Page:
Bug 152474 - SOLUTION: Erase character wrong in screen
SOLUTION: Erase character wrong in screen
Status: CLOSED INSUFFICIENT_DATA
Product: Fedora
Classification: Fedora
Component: screen (Show other bugs)
2
i386 Linux
medium Severity medium
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Assigned To: Petr Rockai
Brock Organ
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Depends On:
Blocks:
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Reported: 2005-03-29 15:36 EST by Need Real Name
Modified: 2008-08-02 19:40 EDT (History)
6 users (show)

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Doc Type: Bug Fix
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Last Closed: 2006-10-25 16:05:43 EDT
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RHEL 7.3 requirements from Atomic Host:


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Description Need Real Name 2005-03-29 15:36:42 EST
+++ This bug was initially created as a clone of Bug #11294 +++

Virtual terminal in screen don't send ^H for delete(backspace)
as they should, but ^?.

Tested on the console and xterm.

The screen termcap entry says that the delete character (kb)
is ^H , also the man page says that screen maps "physical"
terminals delete character to ^H by default, but on RH6.2
it doesn't.

A quick fix is to add a line in the file screenrc ( either
/etc/screenrc for system wide effect or $HOME/.screenrc for
per user effect ) :

bindkey -d -k kb stuff \010
Comment 1 Need Real Name 2005-03-29 16:03:57 EST
I cloned this bug because I couldn't find a way to change the status of the
original to re-open it.

I think I have this problem pinned down, though I'm still not 100% sure WHY it
happens...  The problem appears to be this:

Any program started in screen (i.e. exec'd by a shell which screen has started)
seems to work fine.  However, any program started by forking in those  processes
exhibits the problem.

You can demonstrate the problem very easily by starting screen, and then
compiling and running the following tiny program:

/* test_screen.c */
#include <stdlib.h>

int main( void )
{
        int ret;

        ret = system("/bin/stty -a|less");
        return ret;
}


Once less is running, hit '/' to start a search pattern.  Type some stuff.  Now
hit the backspace key.  Rather than backspacing properly, the terminal will
display ^H^H^H....

PROBLEM:  Forked programs appear to rely on the erase setting of stty, rather
than looking at terminfo.  FWIW, this is probably the correct behavior of ALL
programs.  I say that because the system will normally initialize erase to the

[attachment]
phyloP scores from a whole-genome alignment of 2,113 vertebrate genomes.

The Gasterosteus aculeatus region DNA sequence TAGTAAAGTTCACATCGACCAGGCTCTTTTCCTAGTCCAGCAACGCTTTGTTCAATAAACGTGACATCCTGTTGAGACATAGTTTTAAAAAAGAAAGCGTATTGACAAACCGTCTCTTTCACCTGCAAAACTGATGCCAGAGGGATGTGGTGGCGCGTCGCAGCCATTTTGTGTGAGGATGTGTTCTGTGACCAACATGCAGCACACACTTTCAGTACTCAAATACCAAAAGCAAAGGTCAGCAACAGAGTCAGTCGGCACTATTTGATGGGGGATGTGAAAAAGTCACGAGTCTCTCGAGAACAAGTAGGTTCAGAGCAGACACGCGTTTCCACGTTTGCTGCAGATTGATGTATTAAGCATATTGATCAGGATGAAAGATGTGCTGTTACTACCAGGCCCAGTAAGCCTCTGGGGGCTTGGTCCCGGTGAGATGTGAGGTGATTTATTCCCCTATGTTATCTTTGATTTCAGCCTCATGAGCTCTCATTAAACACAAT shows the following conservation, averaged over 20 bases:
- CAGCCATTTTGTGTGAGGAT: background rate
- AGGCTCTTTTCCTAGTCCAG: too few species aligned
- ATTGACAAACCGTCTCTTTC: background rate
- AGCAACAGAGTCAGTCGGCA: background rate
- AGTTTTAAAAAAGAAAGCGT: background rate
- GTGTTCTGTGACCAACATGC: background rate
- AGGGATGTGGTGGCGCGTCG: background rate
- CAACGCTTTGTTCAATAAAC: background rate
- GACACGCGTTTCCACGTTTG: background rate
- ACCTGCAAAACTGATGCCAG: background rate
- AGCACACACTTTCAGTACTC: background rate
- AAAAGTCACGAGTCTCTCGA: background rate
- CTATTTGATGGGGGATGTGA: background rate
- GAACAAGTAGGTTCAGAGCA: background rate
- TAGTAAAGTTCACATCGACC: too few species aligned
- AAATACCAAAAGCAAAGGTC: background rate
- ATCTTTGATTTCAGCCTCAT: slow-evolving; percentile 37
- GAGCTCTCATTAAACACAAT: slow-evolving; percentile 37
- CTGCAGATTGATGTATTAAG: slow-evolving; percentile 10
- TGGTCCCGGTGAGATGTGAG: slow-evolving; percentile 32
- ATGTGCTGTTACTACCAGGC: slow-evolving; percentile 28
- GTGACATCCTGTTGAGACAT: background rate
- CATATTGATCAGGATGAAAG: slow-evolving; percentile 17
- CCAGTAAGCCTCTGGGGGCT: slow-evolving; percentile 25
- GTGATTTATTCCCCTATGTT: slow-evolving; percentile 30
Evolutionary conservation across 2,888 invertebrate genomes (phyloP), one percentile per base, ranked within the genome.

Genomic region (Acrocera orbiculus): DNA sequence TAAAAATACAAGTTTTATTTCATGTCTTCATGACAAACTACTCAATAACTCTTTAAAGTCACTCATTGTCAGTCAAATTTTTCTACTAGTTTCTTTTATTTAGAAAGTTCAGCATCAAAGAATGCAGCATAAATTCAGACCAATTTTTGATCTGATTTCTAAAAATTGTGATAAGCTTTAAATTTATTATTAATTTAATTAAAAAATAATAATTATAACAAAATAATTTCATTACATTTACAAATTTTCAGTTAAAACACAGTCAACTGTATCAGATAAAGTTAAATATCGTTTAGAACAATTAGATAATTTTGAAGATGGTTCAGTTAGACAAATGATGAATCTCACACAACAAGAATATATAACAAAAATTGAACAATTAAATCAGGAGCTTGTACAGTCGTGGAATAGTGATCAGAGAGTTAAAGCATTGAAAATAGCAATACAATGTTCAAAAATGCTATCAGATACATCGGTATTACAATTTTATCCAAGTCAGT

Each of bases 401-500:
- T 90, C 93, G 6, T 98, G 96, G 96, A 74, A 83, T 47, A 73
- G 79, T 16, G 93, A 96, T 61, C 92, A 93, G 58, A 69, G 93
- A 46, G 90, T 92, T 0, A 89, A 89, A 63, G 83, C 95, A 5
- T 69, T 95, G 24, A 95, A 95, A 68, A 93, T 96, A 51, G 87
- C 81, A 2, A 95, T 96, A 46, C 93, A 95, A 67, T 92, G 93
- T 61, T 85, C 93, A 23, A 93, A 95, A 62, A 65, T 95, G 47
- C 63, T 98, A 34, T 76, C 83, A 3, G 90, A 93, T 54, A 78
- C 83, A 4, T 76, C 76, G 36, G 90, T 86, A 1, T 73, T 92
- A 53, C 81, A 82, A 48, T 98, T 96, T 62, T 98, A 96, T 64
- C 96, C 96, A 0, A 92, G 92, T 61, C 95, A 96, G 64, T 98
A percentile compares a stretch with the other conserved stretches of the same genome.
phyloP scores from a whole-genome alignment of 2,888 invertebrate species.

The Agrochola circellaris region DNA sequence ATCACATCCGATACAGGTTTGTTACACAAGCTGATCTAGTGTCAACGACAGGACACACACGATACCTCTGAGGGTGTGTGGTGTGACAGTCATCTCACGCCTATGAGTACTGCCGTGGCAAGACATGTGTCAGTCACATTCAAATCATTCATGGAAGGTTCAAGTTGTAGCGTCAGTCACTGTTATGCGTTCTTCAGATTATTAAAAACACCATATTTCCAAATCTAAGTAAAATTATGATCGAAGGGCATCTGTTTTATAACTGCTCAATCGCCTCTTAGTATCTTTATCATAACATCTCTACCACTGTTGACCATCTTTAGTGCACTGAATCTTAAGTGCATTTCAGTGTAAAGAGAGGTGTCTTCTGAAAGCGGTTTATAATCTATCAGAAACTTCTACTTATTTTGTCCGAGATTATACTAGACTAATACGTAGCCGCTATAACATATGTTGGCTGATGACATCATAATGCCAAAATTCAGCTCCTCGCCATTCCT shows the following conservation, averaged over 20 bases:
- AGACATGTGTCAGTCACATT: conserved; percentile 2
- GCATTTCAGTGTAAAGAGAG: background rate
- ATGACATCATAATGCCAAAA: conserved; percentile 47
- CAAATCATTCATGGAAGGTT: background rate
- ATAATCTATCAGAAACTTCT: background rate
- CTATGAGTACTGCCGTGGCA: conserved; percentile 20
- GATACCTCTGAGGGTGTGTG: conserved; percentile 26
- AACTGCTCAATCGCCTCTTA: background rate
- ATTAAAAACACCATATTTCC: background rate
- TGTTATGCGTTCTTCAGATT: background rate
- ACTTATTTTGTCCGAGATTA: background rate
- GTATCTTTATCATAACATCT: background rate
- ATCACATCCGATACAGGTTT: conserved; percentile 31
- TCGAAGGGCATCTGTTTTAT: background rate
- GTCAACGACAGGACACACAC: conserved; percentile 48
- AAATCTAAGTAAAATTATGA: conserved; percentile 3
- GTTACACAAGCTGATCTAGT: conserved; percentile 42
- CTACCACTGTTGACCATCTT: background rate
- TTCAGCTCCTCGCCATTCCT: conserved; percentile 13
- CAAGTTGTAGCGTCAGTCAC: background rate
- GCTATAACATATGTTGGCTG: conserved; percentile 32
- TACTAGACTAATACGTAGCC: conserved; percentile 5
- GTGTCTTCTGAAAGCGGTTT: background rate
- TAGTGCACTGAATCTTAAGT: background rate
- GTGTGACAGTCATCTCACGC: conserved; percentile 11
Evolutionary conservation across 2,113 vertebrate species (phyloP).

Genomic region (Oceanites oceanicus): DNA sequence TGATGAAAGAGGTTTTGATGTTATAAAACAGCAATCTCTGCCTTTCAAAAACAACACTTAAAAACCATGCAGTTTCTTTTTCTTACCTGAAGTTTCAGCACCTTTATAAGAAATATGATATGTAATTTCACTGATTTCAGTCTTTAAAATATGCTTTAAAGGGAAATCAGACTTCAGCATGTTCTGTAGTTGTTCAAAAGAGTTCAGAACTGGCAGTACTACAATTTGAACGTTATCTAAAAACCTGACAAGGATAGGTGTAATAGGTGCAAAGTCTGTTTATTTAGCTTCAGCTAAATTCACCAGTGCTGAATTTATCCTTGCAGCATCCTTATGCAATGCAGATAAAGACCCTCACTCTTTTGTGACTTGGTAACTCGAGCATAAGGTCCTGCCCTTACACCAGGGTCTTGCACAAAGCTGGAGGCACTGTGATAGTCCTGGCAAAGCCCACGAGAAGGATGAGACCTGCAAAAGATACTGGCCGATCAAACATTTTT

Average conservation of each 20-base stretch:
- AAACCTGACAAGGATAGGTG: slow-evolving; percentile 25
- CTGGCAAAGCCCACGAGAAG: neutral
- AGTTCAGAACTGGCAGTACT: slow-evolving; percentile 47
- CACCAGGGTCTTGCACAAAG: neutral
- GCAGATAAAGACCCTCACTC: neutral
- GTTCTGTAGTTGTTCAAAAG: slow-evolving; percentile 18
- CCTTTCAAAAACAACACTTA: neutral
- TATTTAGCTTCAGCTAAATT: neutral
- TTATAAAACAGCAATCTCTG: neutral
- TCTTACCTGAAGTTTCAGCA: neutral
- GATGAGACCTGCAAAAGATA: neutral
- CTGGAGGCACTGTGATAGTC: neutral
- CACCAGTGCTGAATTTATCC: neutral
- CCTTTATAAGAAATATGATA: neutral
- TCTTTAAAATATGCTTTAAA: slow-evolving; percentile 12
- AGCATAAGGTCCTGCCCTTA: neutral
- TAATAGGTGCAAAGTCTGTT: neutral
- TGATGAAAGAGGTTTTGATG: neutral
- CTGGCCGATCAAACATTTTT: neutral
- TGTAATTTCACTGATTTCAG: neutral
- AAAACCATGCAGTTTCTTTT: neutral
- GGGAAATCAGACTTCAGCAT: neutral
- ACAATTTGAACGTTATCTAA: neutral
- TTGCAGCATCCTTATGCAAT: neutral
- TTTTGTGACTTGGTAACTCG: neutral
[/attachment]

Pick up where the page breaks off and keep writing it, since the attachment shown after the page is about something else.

default defined in the terminfo db, and if the user uses stty to change it,
there is probably a really good reason for him doing so...

SOLUTION:  There is no problem whatsoever if screen is going to use ^H
internally and translate that to the physical terminal's erase character. 
However, screen must change the (pseudo) terminal's erase character to ^H in
order for all programs to see this translation.  Since screen opens a pseudo tty
for each of its screens, there should be no need to save the original setting of
the controling terminal...  Meaning, this should be a one-line patch to screen
to set the erase character on all opened pseudo ttys.

WORKAROUND:  Until this fix hits the source code, the following in .bashrc
should suffice:

if [ "$TERM" = screen ]; then
    stty erase '^H'
fi

The RIGHT way to work around this problem SHOULD be to use tset in your .bashrc
file.  I tried solving this by running tset in my .bashrc, like this:

tset -Q -e

This SHOULD set the erase character based on the terminfo database's idea of
what it should be, and indeed my tests suggested that it did that fine. 
However, it also caused a strange echo effect as a side effect. It repeated
non-control characters, and for control characters, it displayed the hat
notation for the character in addition to sending the control character to the
terminal.  Very strange.

Setting the erase character conditionally based on the value of $TERM is a
little gross, but it works flawlessly.

Please fix screen so that it resets the (pseudo) terminal's erase character to ^H.

Thanks!
Comment 2 Need Real Name 2005-03-29 16:16:26 EST
Note that this bug report was originally filed against Red Hat 6.2, but I have
experienced it in Red Hat 9 and Fedora Core 2.
Comment 3 Matthew Miller 2005-04-26 12:34:40 EDT
Fedora Core 2 is now maintained by the Fedora Legacy project for
security updates only. If this problem is a security issue, please
reopen and reassign to the Fedora Legacy product. If it is not a
security issue and hasn't been resolved in the current FC3 updates or
in the FC4 test release, reopen and change the version to match.
Comment 4 John Thacker 2006-10-25 16:05:43 EDT
Closed per above message and lack of response.  Note that FC2 is not even
supported by Fedora Legacy currently.

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